That isn’t to say the entire record is bad, as many of the more upbeat tunes showcase what Anberlin is known for. If I could move New Surrender to another place in the band’s career, it would replace their third record, and Cities would have been the newest album, as it seems to be the most mature and well-written album from the band. In the end, New Surrender is a decent release from the Tooth & Nail veterans, but it’s definitely missing things that their previous albums have made prominent.

Star Rating: 3 1/2 out of 5

Review: Red, “Innocence & Instinct”

Red, "Innocence & Instinct"Red came onto the scene in 2006 with their debut record, End of Silence. Immediately they were likened to the sound of Linkin Park, save for their tendency to stay away from the rap-rock hybrid sound. The band achieved monumental success with plenty of hits from that record, and were revered for their use of violins mixed in with a hard-hitting rock sound. Through excessive touring and a re-release of their debut, the band saw their fan base grow largely, and now in 2009, the band has released their highly-anticipated second album, Innocence & Instinct. Lyrically, the album features songs of dark places and the light that can be found in Christ, and never leaves the listener lost in the darkness it ventures into.

Aiming to be a concept record of the fight inside of each Christian, the record significantly tones down the hard rock edge that made their debut so successful. Much of the record is almost a rehashing of what the first record was: hard rock guitars mixed with epic violin sounds, and simplistic lyrics that a first time listener can pick up easily. This process is repeated, almost to a T on songs like the first single, “Death of Me”. The sophomore record sees the band take what they were known for, for the past three years, and reduce it to a mainstream CCM feel. Sadly, this seems to be the trend for groups that garner a large amount of success as soon as they debut. Where the band would have normally screamed or turned the guitars up louder, the lead vocalist holds back his talent and the music is turned down.

The album isn’t a total loss, of course. The songs have the CCM rock sound, but some tracks tend to be harder than the usual songs we’ve come to be used to on the radio. More tracks, such as “Never Be The Same” incorporate acoustic guitar which wasn’t heard on their debut except for on some of the piano based songs. It adds a more stripped down feel of Red that many fans will embrace and find a love for, certainly. One other thing that makes this album a bit more worth it is the bonus tracks on the iTunes version. If you’re one of those people that still goes out and buys the physical CD, you’re in luck, as these extra tracks are available online for $.99 downloads. Bonus track “Overtake You” is another hard track that is more like something you’d hear from their debut, yet has some elements that show improvement. I wish there had been more tracks like “Overtake You” on the whole of the album, as it would have made the record better as a whole.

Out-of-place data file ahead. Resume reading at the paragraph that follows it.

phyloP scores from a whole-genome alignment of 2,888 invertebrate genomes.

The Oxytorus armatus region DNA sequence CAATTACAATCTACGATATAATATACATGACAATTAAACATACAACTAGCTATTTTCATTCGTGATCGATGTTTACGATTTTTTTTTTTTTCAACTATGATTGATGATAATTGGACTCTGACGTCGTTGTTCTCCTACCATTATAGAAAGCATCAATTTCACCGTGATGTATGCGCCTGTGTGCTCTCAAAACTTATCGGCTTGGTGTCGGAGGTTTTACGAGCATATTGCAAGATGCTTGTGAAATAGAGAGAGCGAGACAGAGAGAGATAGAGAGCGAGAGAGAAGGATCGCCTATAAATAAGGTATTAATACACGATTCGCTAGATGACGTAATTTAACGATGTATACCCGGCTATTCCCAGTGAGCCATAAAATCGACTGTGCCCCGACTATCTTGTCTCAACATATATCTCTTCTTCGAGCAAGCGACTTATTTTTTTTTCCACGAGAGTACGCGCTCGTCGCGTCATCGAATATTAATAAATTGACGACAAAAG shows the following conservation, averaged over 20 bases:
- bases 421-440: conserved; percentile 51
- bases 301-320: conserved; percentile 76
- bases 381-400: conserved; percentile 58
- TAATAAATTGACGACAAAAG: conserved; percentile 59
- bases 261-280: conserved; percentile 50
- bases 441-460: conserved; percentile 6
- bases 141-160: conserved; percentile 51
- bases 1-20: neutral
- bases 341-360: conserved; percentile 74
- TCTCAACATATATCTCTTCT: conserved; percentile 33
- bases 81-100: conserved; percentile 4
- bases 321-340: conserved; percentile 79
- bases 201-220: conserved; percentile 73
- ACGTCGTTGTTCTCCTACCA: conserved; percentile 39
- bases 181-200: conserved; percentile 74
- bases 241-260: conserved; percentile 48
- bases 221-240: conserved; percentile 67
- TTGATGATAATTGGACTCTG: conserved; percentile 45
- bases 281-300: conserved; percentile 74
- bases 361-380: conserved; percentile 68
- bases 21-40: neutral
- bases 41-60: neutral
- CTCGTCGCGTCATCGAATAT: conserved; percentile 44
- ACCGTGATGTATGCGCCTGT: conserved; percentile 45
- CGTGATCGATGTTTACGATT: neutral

Overall, Innocence & Instinct will impress and satisfy fans who have been waiting three years for new material from the Dove Award winners. The record features enough CCM material that the radio stations will be spinning this one more than their debut, and we’ll have to wait and see if the band turns up the volume again on their next release.

Rating: 3 out of 5 stars

Through Windows

“I’ve watched my life through windows…”

Deas Vail is a little band from Russellville, Arkansas, and have been one of my favorite bands since I heard their debut All The Houses Look The Same in 2005. An interesting fact, their name is from both Latin and French, meaning “Humble servant of God”.

I say all this to explain the name of this blog. For years, I feel like I have lived my life inside of something, inside of my family, inside of my own mind, and never trying to live outside of those walls that have always been there, even if I never saw them before. Sometimes, at high points in my life, I’ll have seen my life through a window of that wall, longing for what lays on the outside. In the past year, God has spoken and acted in my life in ways I never thought possible. Through wanting more in life at a Bible college in Pennsylvania, to a struggle-filled summer of fear and doubt, and arriving at a tiny music college to study the art of doing music business correctly, God has walked with me, and carried me during the times I felt I couldn’t go on.

I’m starting this blog to show my life outside those windows, the life I saw through windows of my old life. What you’ll see here won’t always been intense. It won’t always be amazing. What you’ll see here is how I feel about music, what drives me in it, my thoughts on both the music industry and albums as they’re released, and a whole bunch about my passions for it all.

I hope people will read this, and that people will appreciate (or disagree with, if they will) the things I talk about here. And if no one reads it, at least I know I’m doing what God has called me to do.